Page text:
[Description(s) from The National Gazetteer (1868)]
"ANNAN, a river in the south of Scotland, which uses in a mountain hollow, on the borders of Dumfriesshire and Peeblesshire. It flows through the fertile valley district of Annandale, receiving into it the waters of many burns and rivulets, and, passing the towns of Moffat and Annan, falls, after a course of 30 miles, into the Solway Frith, at the village of Annan Water-Foot. Hartfell, the mountain on which this river rises, is sometimes called by the extraordinary name of the Devil's Beef Stand. The name of the river signifies slow-running."
"ANNAN-WATER-FOOT, (sometimes called simply Water-Foot), a village in the county of Dumfries, Scotland, situated at the efflux of the river Annan, and is sheltered by Barnkirk hill. It is in close proximity to the town of Annan, to which it serves as the port, having ready communication with the town. It has two jetties of 140 yards in length, and a commodious inn at the place of landing, which was formerly much used when the two steamers ran to Liverpool, but they ago now superseded by the railway."
"ANNANDALE, one of the 3 districts of the county of Dumfries, Scotland, consisting of the fine and fertile valley of the river Annan, in the central part of the county In geologic ages it is supposed to have been long the bed of a great inland lake. It formed part of the kingdom of Strath Clyde, and also of the Roman province of Valentia, at which period it was covered with a dense forest. Of its Roman occupation there are abundant traces: part of Severus's wall, the camps of Birreus and Brunswark and the remains of a great military road, still are visible. There are also many ruins of the Scottish period: the large quadrangular fortress of Auchioncap, on Even-water, once the seat of the Regent Randolph, Lochmaben Castle, and the Castles of Hoddam and Comlongan. It became a lordship under the Bruces, to whom it was granted by David I. in 1124. The Douglases held it at a later period, and after them the Hopetouns. At one time, Annandale gave the title of marquis to the Johnstones, a family noted for their military prowess, but the title became extinct in 1792. They were wardens of the western marches, and were a terror to evil doers on the borders. It is said that the author and poet, Ben Jenson, was the descendant of an Annandale family, and was really not a Jenson, but a Johnstone."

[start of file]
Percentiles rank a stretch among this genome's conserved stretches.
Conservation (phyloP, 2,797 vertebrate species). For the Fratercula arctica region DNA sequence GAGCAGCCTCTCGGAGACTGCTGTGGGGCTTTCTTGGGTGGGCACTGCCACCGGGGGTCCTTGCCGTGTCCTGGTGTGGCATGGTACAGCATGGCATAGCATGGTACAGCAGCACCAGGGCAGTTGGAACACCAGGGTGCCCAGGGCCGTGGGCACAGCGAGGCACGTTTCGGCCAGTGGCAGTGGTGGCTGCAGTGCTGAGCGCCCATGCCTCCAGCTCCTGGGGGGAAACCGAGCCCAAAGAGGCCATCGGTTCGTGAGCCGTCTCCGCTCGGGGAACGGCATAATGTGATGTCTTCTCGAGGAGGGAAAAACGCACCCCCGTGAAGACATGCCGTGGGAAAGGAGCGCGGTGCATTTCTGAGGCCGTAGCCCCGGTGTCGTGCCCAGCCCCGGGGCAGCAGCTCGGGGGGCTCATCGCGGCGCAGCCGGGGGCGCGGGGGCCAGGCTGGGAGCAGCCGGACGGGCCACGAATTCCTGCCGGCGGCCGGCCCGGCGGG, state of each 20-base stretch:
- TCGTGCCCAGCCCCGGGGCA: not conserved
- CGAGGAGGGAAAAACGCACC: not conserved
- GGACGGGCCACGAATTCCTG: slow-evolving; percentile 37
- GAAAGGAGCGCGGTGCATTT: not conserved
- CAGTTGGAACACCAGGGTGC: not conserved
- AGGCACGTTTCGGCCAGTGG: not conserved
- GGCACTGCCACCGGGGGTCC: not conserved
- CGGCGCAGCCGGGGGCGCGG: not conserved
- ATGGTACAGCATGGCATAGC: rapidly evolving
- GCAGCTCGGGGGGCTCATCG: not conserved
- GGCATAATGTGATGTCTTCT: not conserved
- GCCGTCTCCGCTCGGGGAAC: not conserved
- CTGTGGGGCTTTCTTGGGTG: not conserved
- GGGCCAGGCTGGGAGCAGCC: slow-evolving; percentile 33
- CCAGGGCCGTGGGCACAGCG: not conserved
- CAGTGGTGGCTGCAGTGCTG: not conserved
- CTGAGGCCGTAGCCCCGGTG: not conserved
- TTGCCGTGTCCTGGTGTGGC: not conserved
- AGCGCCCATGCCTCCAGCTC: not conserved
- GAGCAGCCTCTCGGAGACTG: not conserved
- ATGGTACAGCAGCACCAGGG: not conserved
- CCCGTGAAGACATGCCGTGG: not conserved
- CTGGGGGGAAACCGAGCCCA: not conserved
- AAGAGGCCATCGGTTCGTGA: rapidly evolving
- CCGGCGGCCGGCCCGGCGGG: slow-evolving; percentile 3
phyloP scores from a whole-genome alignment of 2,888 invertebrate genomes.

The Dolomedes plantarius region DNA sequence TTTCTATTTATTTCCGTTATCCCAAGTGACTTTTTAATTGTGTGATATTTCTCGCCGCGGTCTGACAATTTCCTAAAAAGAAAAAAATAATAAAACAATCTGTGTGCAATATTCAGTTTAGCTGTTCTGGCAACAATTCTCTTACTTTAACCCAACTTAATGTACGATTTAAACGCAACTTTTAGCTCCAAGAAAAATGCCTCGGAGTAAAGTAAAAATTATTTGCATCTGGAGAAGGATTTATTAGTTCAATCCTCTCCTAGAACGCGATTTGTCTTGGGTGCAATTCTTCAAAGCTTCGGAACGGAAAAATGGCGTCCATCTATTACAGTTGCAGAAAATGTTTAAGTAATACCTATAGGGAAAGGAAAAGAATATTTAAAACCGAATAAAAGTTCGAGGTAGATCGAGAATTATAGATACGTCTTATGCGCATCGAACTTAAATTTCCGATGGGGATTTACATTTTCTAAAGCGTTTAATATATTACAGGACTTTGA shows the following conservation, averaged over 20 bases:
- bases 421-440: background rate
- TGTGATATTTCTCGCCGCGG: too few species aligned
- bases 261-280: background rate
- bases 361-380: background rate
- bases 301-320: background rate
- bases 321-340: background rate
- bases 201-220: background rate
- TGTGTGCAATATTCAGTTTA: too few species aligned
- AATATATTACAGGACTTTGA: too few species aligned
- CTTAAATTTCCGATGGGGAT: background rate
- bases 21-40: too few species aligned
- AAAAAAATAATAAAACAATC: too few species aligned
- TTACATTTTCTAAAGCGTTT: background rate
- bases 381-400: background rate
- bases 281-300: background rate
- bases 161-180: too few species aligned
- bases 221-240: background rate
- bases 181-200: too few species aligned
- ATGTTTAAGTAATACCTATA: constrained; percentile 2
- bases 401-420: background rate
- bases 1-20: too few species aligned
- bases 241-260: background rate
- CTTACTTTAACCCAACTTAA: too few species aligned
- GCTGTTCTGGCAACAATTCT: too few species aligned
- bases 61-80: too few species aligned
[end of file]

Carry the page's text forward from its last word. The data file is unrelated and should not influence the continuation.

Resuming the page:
"DALGARNOCK, (or Dalgerno), a suppressed parish in the county of Dumfries, Scotland. It was united to the parish of Closeburn in the 17th century."
"DEVIL'S DIKE, (The), an ancient line of fortification of unknown origin, and composed partly of rough blocks of stone and partly of earth, extending from Loch Ryan in the county of Wigton, Scotland, to the upper part of the Solway Firth in Dumfriesshire, by way of Minigaff, Glencairn, Penpoint, and Lochmaben. It seems to have been intended to defend the more fertile southern districts from northern enemies."
"ERRICKSTANE BRAE, a hill near the meeting of the counties Lanark, Peebles, and Dumfries, Scotland. It is 1,118 feet in height. A huge dell, enclosed by four hills, bears the name of the "Marquis of Annandale's Beef-stand," it having been used by the marauders of the border to conceal their stolen cattle. The road from Edinburgh to Dumfries takes its way past the hill."
"ESBY, a hamlet in the county Dumfries, Scotland, 2 miles N. of Lochmaben. It is situated on the rivers Ae and Kinull."
"ESK, (Black and White), two rivers in county Dumfries, Scotland. The Black Esk rises in the parish of Eskdalemuir, and takes a southerly course through the mountains. After a meandering route of about 12 miles it joins its waters, in the S.E. of the parish of Eskdalemuir, with those of the White Esk, whose source proper may be traced to the head of the Bloodhope burn, a little above Ettrick-pen. It now runs parallel with the Black Esk, passing through Eskdalemuir, and in its course receiving the waters of the Davington and Garvald, and the burns of Langshaw and Rae. Its length is 16 miles. The united waters proceed on their journey under the name of the Esk, as above."
"ESK, a river in county Dumfries, Scotland. The Black and White Esk, after uniting, take the name simply of Esk. It flows through Westerkirk, round Craighill, traverses the parishes of Langholm and Canonbie, and after lingering for about 1 mile on the border, enters Cumberland, and eventually falls into the Solway Firth near Sarkfoot. Its tributaries are the Ewes, near Langholm, the Wauchope, the Tarras, the Liddell, at Canonbieholm, the Glenzier burn, and the Line, of Cumberland. Its banks are rich in every variety of delightful scenery. Its length is about 24 miles."